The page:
Political Economy Section History

The Political Economy Section examines the role of power in the production, distribution and exchange of mediated communication. Drawing from the rich history of political economic theory, section members study social relations in their totality, consider how they have developed historically, evaluate them according to standards of social justice, and intervene to bring about a more just and democratic world.

The research interests of section members include developing a richer theoretical foundation in communication research by incorporating an understanding of how structures of power operate, particularly in the process of transforming messages into commodities. Specifically, this means research on the global political economy which is centrally dependent on communication for its growth and on transnational media companies, which are increasingly in control of communication systems. It also includes research on how this global political economy is constituted out of various national corporate and government institutions as well as class formations that mediate global and local power.

Research interests also include the conflicts that arise over who benefits from control over communication resources. This research documents the interventions of workers, particularly over the consequences of an increasingly sophisticated international division of communication labour, and of women and racial minorities who seek to redress fundamental imbalances in global communication power. Recently, this research has expanded to include social movements in the communication arena, the state of the public sphere in an increasingly privatized audio-visual space, and the status of citizenship in a world that addresses people primarily as consumers.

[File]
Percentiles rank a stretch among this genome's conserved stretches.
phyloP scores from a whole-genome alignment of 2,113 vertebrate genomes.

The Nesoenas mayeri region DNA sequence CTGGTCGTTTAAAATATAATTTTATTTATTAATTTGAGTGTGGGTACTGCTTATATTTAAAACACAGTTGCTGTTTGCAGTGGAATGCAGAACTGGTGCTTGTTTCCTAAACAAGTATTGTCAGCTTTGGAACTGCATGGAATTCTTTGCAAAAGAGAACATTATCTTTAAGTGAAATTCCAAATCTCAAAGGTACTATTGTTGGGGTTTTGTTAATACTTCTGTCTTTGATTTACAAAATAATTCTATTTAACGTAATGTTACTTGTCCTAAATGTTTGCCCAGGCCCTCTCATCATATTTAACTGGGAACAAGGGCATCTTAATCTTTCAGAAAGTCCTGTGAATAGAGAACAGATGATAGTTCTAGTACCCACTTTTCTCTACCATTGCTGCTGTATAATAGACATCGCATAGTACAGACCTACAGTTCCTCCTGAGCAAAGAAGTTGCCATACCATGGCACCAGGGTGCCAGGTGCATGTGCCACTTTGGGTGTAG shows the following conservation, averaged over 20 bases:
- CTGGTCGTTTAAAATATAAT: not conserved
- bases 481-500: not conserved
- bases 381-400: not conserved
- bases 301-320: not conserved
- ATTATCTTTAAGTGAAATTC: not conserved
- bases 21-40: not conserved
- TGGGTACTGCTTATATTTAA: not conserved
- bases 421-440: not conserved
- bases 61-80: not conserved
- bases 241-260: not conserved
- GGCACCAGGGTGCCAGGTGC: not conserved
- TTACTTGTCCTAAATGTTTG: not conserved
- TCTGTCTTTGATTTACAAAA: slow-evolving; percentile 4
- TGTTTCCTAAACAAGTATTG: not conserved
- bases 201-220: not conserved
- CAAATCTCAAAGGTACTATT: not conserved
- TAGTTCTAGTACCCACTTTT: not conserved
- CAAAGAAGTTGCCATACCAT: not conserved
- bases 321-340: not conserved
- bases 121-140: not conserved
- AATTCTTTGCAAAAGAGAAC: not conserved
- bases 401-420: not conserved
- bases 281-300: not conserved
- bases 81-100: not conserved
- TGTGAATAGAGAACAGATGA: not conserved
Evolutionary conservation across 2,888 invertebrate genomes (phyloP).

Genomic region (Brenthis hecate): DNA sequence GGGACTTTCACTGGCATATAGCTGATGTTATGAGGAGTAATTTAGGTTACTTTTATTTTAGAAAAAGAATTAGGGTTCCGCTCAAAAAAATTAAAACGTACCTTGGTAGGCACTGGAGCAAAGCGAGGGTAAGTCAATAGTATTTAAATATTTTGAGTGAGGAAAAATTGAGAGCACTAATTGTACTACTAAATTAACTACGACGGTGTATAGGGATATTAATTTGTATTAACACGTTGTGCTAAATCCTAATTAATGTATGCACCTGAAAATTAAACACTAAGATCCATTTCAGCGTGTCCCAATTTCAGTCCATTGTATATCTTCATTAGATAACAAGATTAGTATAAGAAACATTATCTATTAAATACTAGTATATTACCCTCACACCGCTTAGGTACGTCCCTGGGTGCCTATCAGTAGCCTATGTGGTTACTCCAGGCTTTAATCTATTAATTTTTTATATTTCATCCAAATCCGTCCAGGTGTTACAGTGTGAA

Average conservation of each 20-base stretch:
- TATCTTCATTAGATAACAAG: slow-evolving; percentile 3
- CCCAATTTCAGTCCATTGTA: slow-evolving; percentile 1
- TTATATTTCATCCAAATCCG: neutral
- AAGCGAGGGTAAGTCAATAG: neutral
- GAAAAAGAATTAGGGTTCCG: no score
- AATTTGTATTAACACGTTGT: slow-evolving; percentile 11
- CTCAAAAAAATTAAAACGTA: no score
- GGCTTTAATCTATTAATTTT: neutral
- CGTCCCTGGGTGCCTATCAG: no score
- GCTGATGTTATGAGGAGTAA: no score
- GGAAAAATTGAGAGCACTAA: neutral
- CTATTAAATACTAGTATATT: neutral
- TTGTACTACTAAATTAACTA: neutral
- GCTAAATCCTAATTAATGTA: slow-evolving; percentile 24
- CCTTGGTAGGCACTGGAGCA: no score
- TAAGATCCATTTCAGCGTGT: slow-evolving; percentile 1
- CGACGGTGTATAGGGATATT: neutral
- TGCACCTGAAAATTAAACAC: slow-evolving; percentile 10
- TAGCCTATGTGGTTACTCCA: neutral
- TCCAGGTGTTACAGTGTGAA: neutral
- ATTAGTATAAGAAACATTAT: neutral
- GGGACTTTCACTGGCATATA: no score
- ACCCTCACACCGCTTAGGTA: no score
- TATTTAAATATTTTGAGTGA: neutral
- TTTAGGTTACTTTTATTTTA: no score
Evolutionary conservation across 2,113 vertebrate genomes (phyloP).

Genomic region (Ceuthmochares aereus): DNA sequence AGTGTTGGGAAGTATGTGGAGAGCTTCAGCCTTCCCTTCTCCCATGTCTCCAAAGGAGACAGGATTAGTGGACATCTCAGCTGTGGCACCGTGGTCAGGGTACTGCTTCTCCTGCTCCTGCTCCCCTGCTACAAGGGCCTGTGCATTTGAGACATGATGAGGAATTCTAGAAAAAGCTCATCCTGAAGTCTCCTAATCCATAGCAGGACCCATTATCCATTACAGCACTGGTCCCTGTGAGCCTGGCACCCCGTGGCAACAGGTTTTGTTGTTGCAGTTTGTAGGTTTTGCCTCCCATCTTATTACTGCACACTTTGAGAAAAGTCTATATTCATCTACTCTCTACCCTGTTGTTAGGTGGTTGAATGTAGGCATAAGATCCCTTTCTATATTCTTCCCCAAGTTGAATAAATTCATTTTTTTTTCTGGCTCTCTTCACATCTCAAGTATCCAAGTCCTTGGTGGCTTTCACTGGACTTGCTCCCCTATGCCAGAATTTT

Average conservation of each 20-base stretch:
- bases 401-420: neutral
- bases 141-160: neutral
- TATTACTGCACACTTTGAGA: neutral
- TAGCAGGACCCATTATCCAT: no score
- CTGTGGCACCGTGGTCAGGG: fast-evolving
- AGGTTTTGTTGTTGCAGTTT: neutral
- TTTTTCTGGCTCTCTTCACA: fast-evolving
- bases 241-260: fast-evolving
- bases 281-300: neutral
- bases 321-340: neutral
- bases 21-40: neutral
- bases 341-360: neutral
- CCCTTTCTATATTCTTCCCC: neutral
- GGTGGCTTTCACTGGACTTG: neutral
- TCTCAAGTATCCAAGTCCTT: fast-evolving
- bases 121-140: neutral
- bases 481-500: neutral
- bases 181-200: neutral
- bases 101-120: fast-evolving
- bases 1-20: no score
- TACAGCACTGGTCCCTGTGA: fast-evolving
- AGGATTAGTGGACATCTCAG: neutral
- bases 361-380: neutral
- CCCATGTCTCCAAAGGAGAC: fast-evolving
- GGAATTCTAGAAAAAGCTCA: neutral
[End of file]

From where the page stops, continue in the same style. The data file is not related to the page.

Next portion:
Political economy has an historic commitment to praxis or the unity of research and social intervention. As a result, it has attracted members with a wide range of commitments to social change. Over the years this has always included involvement in the movements to bring about a New World Information and Communication Order, now focused on the McBride Roundtable process. In addition, the section has attracted members with commitments to the rights of workers in the communication industries and of citizens to the fullest access to the means of communication.

In recent years the section has worked to support its commitment to multidisciplinary research by organizing joint sessions with other IAMCR sections on the topics of gender, race, ethnicity, and cultural studies. The section recognizes the need to engage questions about the relationship between social class, historically a central coordinate on the map of political economy, and gender, race, and nationality. It is also committed to examining how political economy, and its particular understanding of power as embedded in markets and institutions, relates to the field of cultural studies and its focus on the social construction of meaning in texts and of power at work in the micro relations of social life.

The section recognizes the need to take up these new challenges even as it addresses its historic mission of research and social intervention on the manifold dimensions of a global political economy increasingly shaped by the power of transnational communication and information companies.

— Prepared by Vincent Mosco, former Section Head